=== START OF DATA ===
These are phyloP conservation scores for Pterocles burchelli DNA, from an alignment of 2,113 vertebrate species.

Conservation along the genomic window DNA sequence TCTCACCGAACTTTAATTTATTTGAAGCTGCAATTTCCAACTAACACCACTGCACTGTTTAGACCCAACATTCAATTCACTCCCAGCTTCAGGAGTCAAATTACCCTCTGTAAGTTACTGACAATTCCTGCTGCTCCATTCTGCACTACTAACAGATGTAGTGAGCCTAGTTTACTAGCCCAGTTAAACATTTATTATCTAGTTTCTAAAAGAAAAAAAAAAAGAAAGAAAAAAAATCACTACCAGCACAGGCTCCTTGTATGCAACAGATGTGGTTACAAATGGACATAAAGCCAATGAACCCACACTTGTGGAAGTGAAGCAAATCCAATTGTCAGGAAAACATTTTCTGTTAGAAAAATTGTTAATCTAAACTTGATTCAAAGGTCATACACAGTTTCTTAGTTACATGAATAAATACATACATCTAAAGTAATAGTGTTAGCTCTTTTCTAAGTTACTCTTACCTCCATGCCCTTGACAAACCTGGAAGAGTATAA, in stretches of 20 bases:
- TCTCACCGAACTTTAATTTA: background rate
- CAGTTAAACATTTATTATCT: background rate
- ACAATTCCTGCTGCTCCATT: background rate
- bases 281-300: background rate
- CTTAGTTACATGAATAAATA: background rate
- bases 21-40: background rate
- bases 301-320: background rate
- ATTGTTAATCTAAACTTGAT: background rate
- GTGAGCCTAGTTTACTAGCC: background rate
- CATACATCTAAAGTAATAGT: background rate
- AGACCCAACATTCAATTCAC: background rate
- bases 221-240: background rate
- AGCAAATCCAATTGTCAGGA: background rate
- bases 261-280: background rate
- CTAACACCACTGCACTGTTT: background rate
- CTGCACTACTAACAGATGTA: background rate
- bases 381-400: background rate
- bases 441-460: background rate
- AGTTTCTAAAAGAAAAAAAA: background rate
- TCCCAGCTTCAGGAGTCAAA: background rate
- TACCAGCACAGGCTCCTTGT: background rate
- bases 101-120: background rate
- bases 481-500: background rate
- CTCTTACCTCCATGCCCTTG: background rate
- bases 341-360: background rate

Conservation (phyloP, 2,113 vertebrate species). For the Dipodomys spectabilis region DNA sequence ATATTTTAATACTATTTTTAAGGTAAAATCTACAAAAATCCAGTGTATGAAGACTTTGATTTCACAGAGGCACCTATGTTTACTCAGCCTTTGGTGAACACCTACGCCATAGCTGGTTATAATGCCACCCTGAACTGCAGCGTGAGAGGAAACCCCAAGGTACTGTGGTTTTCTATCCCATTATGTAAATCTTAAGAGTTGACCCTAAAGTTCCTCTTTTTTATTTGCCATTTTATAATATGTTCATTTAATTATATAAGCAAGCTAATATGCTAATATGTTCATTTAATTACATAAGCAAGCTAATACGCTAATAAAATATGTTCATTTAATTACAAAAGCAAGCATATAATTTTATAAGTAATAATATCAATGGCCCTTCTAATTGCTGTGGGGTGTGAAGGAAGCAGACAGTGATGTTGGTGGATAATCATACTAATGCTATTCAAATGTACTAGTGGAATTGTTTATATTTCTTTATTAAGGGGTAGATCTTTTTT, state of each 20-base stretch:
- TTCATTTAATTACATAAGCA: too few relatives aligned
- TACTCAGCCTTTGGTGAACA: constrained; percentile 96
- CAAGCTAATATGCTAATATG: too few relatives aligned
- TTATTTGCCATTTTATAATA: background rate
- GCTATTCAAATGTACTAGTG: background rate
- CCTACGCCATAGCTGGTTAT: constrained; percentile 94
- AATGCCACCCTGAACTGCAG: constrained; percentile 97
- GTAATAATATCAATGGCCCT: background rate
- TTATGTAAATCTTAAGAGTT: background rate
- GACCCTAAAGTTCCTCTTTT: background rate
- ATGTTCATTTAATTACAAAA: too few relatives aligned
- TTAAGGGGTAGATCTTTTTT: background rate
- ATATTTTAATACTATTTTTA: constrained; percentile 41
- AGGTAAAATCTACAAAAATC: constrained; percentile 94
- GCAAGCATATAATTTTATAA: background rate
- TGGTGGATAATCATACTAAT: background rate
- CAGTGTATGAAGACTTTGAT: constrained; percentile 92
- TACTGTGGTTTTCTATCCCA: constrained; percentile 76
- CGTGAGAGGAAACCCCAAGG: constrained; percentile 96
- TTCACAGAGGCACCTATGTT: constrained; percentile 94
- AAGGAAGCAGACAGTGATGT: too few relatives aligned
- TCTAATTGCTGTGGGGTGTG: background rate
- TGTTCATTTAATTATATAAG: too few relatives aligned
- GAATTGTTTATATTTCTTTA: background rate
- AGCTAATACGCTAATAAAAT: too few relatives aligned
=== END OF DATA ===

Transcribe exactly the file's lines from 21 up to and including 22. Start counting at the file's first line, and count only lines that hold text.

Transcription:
- AGTTTCTAAAAGAAAAAAAA: background rate
- TCCCAGCTTCAGGAGTCAAA: background rate